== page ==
Tuesday, 23 Aug 2011

Written by Rabbi Professor Jonathan Magonet

This week’s Torah reading begins with Moses’ instruction to the people to appoint ‘shofetim v’shoterim’.   It is clear that ‘shofetim’ are judges, and their task is immediately spelled out, as well as warnings against misusing their power.  This echoes similar material in Deuteronomy chapter one where again the two groups, shofetim and shoterim, are associated:

So I took your tribal leaders, wise and experienced men, and appointed them heads over you: chiefs of thousands, chiefs of hundreds, chiefs of fifties, and chiefs of tens and shoterim, ‘officials’, for your tribes.  And I commanded your shofetim, judges… (Deuteronomy 1:15-16).

Who are the shoterim and what is their task?  

On this passage Rashi quotes a disturbing explanation from Sifre ‘these are they who bind and flog with the lash at the bidding of the judges’.  Presumably in the absence of custodial sentences fines and lashes, would have been standard punishments available for crimes.  Even if this is only a later interpretation it reflects their Biblical role as adjuncts to the legal system.

Nevertheless the association with violence actually goes back to a much earlier reference to this term, for the ‘shoterim’ were the Hebrew ‘overseers’ or ‘foremen’ of the work gangs of Hebrew slaves, appointed by the Egyptian taskmasters (Exodus 5:6,10, 14).   The term ‘kapo’ conjures up the ambiguity of such a role: Hebrews appointed to supervise other Hebrews and ensure the completion of the work.  The position would probably have entailed certain privileges, but at the price of potentially oppressing their fellow Hebrews, and hence estranging them from their own people.  On one level this would have worked as a system of divide and conquer (a technique of which Pharaoh was a master) but also effectively placed a buffer between the slaves and their real masters, the Egyptians.  The shoterim were the visible representatives of the power of the state that the slaves might attack if the system broke down.  From the Egyptian perspective they were disposable and replaceable if they gave the Egyptians any trouble.   Pharaoh exploited precisely this system in response to Moses’ initial challenge when he forced the Hebrews to forage for straw while still keeping up the same quota of bricks.   When they failed to do so the shoterim  were blamed and physically beaten (Exodus 5:14).  The  shoterim then blamed the Hebrew slaves who in turn blamed Moses.   Nevertheless the Bible records no actual abuse of their power in this circumstance and Rashi quotes the midrash (Exodus Rabba 5) which regards the shoterim as selflessly accepting the beating and not passing it on.   Rashi concludes that for this reason they were listed amongst the seventy elders upon whom God promised to place some of Moses’ ‘spirit’ (Numbers 11:16-17).   However, in the event Moses gathers the ‘elders’, but the shoterim are not mentioned (Numbers 11:24).  Why the omission?  Perhaps Moses was less convinced than God about the wisdom of giving that particular group special powers.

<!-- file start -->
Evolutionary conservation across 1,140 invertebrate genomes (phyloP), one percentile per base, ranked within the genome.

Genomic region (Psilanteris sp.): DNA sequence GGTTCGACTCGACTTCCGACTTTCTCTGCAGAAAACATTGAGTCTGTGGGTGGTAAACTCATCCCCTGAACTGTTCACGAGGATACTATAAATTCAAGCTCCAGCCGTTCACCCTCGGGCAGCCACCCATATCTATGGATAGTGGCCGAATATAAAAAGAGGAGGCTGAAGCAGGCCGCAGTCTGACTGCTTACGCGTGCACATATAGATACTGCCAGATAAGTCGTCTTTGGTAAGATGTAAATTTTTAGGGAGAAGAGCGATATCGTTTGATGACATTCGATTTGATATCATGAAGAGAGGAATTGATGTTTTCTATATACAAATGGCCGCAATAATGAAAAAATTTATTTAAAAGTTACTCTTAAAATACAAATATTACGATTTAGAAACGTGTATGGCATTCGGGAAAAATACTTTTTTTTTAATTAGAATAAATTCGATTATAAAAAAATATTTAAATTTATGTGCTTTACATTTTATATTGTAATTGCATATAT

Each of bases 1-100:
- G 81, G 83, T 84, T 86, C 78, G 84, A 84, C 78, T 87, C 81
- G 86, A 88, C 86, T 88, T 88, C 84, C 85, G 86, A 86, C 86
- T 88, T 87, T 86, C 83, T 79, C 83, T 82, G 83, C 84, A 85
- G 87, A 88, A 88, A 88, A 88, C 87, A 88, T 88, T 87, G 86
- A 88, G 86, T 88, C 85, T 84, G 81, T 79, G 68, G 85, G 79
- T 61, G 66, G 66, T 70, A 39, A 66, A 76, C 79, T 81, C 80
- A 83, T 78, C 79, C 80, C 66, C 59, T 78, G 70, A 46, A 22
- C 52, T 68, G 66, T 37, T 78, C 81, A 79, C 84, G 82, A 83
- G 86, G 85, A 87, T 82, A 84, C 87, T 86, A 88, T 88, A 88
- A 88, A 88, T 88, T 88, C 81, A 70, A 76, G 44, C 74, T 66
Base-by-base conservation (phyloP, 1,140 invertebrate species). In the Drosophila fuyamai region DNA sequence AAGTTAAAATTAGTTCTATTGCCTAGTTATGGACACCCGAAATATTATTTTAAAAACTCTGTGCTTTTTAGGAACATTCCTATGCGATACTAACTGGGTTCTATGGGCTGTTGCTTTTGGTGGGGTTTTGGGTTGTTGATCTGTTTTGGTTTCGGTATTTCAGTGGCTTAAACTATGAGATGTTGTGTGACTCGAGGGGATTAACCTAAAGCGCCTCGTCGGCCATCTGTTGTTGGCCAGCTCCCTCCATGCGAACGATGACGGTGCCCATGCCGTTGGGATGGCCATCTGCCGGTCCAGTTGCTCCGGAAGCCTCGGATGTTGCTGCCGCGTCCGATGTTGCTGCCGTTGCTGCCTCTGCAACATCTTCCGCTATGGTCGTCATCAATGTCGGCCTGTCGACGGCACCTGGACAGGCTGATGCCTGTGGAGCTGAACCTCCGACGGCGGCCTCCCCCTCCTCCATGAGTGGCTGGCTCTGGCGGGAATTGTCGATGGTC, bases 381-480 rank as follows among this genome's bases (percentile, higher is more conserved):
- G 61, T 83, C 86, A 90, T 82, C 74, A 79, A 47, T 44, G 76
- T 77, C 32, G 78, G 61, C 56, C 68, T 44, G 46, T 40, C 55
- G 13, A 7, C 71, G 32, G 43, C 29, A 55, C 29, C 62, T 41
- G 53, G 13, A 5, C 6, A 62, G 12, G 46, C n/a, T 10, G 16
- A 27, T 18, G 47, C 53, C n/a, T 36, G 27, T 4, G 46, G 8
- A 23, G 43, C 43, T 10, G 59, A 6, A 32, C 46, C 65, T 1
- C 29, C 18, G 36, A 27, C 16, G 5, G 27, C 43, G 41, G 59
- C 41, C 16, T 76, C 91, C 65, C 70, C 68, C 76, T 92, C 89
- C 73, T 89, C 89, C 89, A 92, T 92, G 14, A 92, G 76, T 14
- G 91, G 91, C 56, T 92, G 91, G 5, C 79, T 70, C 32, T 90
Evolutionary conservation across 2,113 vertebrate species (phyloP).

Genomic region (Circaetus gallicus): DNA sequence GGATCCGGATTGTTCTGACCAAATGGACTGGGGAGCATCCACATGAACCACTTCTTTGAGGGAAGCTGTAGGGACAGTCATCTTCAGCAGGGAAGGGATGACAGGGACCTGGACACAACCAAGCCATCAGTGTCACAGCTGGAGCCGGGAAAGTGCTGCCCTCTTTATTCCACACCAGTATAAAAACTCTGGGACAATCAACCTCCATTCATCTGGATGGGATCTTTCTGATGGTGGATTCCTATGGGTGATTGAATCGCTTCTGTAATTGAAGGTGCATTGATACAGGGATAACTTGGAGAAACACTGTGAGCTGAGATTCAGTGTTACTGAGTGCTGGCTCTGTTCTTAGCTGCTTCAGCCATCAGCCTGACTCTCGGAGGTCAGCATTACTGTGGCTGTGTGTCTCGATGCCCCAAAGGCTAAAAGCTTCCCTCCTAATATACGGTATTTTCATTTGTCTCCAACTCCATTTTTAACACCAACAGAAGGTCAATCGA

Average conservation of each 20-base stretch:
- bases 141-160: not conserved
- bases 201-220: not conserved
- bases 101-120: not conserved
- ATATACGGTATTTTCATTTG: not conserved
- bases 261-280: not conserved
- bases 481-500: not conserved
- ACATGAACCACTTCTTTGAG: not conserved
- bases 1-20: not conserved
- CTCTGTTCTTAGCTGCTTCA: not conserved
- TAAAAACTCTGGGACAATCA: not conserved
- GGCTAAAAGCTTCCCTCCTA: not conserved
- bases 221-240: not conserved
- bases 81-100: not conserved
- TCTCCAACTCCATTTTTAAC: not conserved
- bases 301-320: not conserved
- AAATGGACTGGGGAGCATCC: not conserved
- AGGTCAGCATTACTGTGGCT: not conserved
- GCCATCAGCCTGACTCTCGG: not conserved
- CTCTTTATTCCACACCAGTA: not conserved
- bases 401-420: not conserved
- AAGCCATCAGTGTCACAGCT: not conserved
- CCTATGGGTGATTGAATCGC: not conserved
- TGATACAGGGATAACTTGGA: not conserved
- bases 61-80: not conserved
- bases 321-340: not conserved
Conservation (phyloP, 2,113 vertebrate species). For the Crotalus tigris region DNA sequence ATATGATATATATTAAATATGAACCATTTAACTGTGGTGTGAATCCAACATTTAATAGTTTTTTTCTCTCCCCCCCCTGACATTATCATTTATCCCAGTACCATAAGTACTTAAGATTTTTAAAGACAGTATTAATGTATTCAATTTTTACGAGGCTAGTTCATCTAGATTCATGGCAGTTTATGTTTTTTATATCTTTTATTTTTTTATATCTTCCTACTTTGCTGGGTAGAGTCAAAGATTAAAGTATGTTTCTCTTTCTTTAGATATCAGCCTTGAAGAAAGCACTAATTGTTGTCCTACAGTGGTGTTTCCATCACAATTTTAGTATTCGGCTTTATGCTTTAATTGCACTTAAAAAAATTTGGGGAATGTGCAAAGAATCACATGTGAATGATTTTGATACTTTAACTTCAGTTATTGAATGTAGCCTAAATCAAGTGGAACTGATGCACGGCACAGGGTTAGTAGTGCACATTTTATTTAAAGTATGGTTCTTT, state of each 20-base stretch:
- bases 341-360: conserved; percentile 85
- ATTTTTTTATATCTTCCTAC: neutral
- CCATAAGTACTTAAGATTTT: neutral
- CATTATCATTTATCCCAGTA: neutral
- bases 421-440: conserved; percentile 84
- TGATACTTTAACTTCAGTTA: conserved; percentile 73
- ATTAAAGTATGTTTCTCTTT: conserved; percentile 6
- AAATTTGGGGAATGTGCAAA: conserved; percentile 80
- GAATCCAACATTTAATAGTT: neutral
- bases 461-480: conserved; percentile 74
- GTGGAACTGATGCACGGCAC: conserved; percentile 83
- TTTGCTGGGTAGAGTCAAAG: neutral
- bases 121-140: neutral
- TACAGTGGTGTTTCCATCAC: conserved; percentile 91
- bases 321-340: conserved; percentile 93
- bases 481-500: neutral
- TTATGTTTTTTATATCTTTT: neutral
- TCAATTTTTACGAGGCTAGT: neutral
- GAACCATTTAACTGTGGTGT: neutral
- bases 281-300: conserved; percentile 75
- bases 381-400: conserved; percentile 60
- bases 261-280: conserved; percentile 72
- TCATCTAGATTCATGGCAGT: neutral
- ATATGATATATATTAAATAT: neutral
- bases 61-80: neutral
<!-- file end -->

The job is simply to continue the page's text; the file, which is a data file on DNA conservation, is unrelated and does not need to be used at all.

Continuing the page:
Given this background of violence, it is no surprise that when they next appear it is in the context of war.  In Joshua (1:10; 3:1-4) they will marshal the people for the crossing of the Jordan River.   But before that, in Deuteronomy (20:5-7), they will work with the priest appointed for warfare, in informing the people about who may be exempt from the fighting:  those who have built a house and not dedicated it, planted a vineyard and have not yet been able to enjoy the fruit, become engaged but not yet married.   These examples emphasise the importance of giving simple human values and tasks greater priority than warfare.  But the shoterim, seemingly at their own initiative, add a fourth separate category (20:8): exempting anyone whose fearfulness might affect the resolve of his comrades in arms.   Here the shoterim are not acting out of compassion for such a person but are simply aware of the military need to maintain morale.  Who better than those who understand something of violence to ensure that people who cannot cope with it are not allowed to endanger others.

Their final appearance is in the service of the judges and the king in First and Second  Chronicles (1 Chr 27:1; 2 Chr 19:11; 34:12).

The questions remain about who they were; how they were appointed; were they salaried employees of the state; did they belong to a specific class or was the term simply used for any kind of middle ranking official with specific functions in particular contexts.   Certainly on the basis of the texts we have seen they would have ensured that the priests and judges, could remain physically distanced from direct engagement with the more unpleasant aspects of their roles.  So it is tempting to recognize in them people charged professionally with getting things done, and tackling the difficult and sometimes even brutal tasks needed to ensure the effective working of a complex society: sometimes policemen, sometimes enforcers, sometimes ‘sergeant majors’.   

These references serve as a reminder of a strand of toughness and practical competence within the Israelite and Jewish people which should not be overlooked or denied.  Maybe it was part of Moses’ wisdom to find a responsible, contained and supervised role for those in Israelite society whose aptitude for violence might otherwise have found more destructive outlets.

Rabbi Professor Jonathan Magonet
September 2011

The views expressed in this D’var Torah do not necessarily reflect the position of Leo Baeck College.